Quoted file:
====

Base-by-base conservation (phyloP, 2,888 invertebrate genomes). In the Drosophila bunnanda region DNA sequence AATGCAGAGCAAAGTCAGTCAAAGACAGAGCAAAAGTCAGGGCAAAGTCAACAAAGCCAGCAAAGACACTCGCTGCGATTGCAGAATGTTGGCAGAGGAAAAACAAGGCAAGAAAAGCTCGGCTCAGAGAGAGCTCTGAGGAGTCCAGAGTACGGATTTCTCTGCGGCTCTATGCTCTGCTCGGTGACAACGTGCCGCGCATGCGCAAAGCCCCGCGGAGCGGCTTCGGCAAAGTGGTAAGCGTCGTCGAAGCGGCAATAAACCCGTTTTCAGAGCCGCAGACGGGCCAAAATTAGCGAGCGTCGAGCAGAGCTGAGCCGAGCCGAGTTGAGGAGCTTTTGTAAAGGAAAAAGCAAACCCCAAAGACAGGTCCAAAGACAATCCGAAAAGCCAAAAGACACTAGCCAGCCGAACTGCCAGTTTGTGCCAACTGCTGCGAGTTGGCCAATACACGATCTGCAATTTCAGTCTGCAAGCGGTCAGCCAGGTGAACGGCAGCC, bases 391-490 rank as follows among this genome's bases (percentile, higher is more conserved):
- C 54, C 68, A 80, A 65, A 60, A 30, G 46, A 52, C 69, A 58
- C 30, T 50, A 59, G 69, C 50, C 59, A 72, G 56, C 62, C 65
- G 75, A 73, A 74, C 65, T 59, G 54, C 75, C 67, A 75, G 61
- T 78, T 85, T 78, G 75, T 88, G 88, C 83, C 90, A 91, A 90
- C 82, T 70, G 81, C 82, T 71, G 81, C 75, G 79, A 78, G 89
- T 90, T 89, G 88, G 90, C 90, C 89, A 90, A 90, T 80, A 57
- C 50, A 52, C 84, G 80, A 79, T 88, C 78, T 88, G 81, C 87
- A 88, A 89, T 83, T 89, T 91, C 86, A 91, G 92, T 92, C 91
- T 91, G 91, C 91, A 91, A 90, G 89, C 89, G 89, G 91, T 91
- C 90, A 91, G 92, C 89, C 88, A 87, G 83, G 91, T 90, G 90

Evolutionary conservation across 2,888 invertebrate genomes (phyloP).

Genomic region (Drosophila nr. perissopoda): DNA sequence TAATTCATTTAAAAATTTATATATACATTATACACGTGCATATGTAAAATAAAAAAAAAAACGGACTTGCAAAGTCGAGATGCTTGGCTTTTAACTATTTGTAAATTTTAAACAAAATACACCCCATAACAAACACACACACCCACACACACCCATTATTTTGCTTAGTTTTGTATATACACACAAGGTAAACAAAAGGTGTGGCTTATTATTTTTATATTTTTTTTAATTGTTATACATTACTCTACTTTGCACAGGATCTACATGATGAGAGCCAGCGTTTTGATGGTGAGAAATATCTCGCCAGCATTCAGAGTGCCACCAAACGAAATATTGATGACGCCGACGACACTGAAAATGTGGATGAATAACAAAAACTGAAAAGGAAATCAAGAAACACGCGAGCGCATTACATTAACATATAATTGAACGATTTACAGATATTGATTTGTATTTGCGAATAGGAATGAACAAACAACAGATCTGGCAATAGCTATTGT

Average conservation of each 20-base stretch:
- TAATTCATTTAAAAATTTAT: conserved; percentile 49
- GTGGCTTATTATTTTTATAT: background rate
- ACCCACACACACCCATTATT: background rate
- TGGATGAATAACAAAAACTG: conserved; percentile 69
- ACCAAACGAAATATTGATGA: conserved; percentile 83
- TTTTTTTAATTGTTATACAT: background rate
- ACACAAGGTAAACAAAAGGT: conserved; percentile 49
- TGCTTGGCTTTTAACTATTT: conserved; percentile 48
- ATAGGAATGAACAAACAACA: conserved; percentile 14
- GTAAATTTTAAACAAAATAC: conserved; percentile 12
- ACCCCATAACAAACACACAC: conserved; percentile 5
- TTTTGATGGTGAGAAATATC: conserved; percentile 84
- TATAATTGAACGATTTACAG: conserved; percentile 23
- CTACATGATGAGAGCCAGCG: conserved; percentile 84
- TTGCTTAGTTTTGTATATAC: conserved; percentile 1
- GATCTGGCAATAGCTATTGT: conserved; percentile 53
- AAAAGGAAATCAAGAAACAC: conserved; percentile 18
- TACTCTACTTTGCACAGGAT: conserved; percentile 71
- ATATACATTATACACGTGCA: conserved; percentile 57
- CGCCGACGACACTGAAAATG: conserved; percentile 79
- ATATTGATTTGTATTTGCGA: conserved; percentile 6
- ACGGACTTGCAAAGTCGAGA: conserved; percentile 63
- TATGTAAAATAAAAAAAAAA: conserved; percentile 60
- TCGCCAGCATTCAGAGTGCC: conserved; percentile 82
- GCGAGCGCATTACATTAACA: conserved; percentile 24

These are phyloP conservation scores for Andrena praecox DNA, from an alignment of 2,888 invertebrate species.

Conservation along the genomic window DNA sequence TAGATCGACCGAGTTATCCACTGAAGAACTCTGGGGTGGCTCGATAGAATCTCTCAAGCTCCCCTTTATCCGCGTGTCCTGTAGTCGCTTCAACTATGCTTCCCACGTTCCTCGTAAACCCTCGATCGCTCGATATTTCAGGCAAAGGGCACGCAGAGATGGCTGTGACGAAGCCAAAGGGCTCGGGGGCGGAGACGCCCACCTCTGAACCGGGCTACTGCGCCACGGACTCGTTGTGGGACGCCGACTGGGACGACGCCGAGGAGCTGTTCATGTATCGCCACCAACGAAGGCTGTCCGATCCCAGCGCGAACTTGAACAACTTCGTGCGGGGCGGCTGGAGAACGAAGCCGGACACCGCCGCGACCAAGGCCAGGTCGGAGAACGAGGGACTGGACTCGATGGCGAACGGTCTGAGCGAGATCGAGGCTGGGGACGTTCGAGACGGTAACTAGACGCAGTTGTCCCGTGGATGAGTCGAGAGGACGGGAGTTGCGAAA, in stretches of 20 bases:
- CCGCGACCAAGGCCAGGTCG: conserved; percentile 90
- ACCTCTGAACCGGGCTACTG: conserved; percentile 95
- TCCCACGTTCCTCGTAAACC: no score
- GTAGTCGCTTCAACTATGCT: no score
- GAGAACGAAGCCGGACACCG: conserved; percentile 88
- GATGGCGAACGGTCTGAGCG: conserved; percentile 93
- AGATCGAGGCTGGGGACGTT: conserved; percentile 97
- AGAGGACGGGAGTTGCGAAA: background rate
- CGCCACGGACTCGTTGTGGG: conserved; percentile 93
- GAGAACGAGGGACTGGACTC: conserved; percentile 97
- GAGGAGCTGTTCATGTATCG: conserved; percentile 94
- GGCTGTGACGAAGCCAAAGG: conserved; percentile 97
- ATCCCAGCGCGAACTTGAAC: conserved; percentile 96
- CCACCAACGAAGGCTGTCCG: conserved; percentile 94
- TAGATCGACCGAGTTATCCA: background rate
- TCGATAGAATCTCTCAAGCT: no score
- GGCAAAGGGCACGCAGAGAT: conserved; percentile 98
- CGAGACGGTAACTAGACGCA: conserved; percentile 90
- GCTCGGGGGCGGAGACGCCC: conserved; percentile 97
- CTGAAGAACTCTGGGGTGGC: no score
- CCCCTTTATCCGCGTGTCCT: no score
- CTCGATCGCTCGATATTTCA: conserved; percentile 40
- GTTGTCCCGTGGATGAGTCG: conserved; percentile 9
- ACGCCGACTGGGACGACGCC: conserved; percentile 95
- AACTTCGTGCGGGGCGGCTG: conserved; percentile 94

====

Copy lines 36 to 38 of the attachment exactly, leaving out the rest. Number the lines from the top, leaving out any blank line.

- ACGGACTTGCAAAGTCGAGA: conserved; percentile 63
- TATGTAAAATAAAAAAAAAA: conserved; percentile 60
- TCGCCAGCATTCAGAGTGCC: conserved; percentile 82